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Magogan

Updating large buffers

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Hi,

I am working on a voxel based game and found out that updating "large" vertex buffers leads to stuttering. It is not much stuttering, only a few frames are affected, but it is annoying.

I have about 1k to 16k vertices per chunk and I update an existing vertex buffer (or sometimes generate a new one if none with enough space exists) every time I generate a new chunk. Each vertex has 8 bytes. I tried to avoid this stuttering by only updating 2k vertices (16 kB) at once and then sleep for 100 ms. Generation of chunks and vertex buffer updates are done in a separate thread, so sleeping does not affect the render thread. This reduces stuttering, but it still occurs. I use buffers with D3D11_USAGE_DEFAULT and update them with UpdateSubresource().

When I walk in my game, 8 to 15 chunks are loaded at once, but I only do 5 chunk updates per second (calls to the method which updates the buffer and then sleeps like mentioned above, so it may be more than 5 chunk vertex buffer updates at once if some updates take longer than 200 ms because of sleeping).

I found out that stuttering occurs more likely when I move towards mountains (there are more vertices than in a flat landscape).

I started the .exe directly from the folder, not from Visual Studio. (Starting it using the Visual Studio debugger reduces performance a lot, even in release build.)

Is there something I am doing wrong? How can I get rid of this stuttering? My computer should be fast enough to play a game without stuttering (i7-3930K and GTX Titan).

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You could try using two buffers. One is used for rendering and second for updating new data. When data is updated, you switch buffers. That approach should avoid situation, when GPU has to wait for buffer to update data. Also using D3D11_USAGE_IMMEDIATE and Map() can be faster. Of course then you do not need to sleep.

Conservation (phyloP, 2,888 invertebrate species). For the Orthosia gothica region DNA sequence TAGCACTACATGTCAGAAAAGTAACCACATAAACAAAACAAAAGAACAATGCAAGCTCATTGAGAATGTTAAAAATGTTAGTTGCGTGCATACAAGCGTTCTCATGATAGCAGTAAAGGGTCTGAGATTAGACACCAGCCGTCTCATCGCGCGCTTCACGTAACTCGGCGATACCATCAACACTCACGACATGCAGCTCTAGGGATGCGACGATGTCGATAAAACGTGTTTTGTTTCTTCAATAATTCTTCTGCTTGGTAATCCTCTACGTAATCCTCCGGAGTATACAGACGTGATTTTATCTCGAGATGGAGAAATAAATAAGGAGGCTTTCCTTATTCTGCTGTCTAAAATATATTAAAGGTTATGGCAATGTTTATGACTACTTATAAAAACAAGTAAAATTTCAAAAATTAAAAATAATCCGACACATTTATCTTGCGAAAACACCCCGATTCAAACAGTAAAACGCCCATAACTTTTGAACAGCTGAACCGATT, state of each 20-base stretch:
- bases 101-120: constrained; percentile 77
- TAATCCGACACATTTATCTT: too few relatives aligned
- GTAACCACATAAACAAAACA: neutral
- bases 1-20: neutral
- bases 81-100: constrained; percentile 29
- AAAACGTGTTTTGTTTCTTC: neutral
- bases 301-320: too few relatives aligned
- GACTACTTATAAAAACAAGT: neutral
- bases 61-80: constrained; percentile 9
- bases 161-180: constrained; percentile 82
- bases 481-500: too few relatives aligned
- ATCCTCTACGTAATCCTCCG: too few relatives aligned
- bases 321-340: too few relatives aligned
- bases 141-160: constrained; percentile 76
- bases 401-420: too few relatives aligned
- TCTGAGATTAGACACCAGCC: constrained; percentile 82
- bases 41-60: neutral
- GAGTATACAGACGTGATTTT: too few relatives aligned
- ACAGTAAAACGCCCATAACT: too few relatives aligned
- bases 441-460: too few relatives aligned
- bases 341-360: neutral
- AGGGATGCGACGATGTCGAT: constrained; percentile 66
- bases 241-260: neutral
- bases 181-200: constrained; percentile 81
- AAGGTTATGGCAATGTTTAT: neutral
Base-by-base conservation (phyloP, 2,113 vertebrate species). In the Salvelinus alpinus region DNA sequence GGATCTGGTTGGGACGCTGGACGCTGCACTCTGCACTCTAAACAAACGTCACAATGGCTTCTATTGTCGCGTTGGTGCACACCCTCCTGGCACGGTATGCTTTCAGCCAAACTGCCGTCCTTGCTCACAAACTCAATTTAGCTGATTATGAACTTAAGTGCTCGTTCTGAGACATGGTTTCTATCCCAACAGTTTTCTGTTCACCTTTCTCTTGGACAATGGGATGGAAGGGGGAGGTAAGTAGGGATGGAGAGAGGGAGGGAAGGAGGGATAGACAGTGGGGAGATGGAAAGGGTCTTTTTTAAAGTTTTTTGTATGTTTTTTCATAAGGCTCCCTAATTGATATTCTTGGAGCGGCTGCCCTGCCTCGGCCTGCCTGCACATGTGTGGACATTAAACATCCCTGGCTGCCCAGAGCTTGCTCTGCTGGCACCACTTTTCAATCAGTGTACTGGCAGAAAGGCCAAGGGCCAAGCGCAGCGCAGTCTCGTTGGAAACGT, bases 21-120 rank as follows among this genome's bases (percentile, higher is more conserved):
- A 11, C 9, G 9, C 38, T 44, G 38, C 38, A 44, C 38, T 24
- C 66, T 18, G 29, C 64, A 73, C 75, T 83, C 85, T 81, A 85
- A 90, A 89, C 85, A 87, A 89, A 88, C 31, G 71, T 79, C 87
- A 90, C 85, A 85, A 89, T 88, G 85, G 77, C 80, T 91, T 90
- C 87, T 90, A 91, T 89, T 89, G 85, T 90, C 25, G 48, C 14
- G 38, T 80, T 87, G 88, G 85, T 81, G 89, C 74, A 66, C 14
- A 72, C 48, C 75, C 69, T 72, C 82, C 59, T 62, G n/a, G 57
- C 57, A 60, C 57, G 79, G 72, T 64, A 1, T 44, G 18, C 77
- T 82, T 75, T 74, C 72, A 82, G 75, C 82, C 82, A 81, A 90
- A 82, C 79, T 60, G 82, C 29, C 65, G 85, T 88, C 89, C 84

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The GPU does not have to wait for buffer updates since no rendering is done before the whole chunk is loaded completely. I think the rendering of the other chunks is affected because the GPU copies the data from RAM to VRAM. But it's just less than 1 MB per second, this should not be too much. I don't know why this does not work. I disabled everything, even plants, there is just the voxel vertex buffer filling left, so this must cause the stuttering.

Should I wait one second after filling the buffers before I start rendering the chunk?

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Should I wait one second after filling the buffers before I start rendering the chunk?

 

Definitely. Though a few frames should be enough. Don't read from the buffer at all after write until several frames have passed and see if it makes a difference.

 

Also, check feature support on your device and make sure it supports multi-threading properly: https://msdn.microsoft.com/en-us/library/windows/desktop/ff476497%28v=vs.85%29.aspx

 

I would try Map like the above poster suggests as well, could make a big difference.

Edited by Erik Rufelt

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I update an existing vertex buffer (or sometimes generate a new one if none with enough space exists)

This is a problem. Resource generation is not fast. It can cause the driver to do all sorts of maintenance tasks.
Make sure you've preallocated big enough vertex buffers so you don't have to create more.

 

This reduces stuttering, but it still occurs. I use buffers with D3D11_USAGE_DEFAULT and update them with UpdateSubresource().

That's another problem. The DX runtime will try to copy your data to a temporary location and defer the actual upload to the GPU in order to avoid UpdateSubresource from being a blocking call. But if the buffer is too large or the runtime ran out of temporary storage, it will block and upload on the spot.
You basically lose control on when your data is truly uploaded.

Use a dynamic buffer mapped with MAP_NO_OVERWRITE (and when you've fully written to the buffer and therefore need to start from 0, either issue a DISCARD or use Event Queries as a means of synchronizing with the GPU), or use a staging buffer and map it with D3D11_MAP_FLAG_DO_NOT_WAIT and then issue a CopySubResource from the staging buffer to the vertex buffer.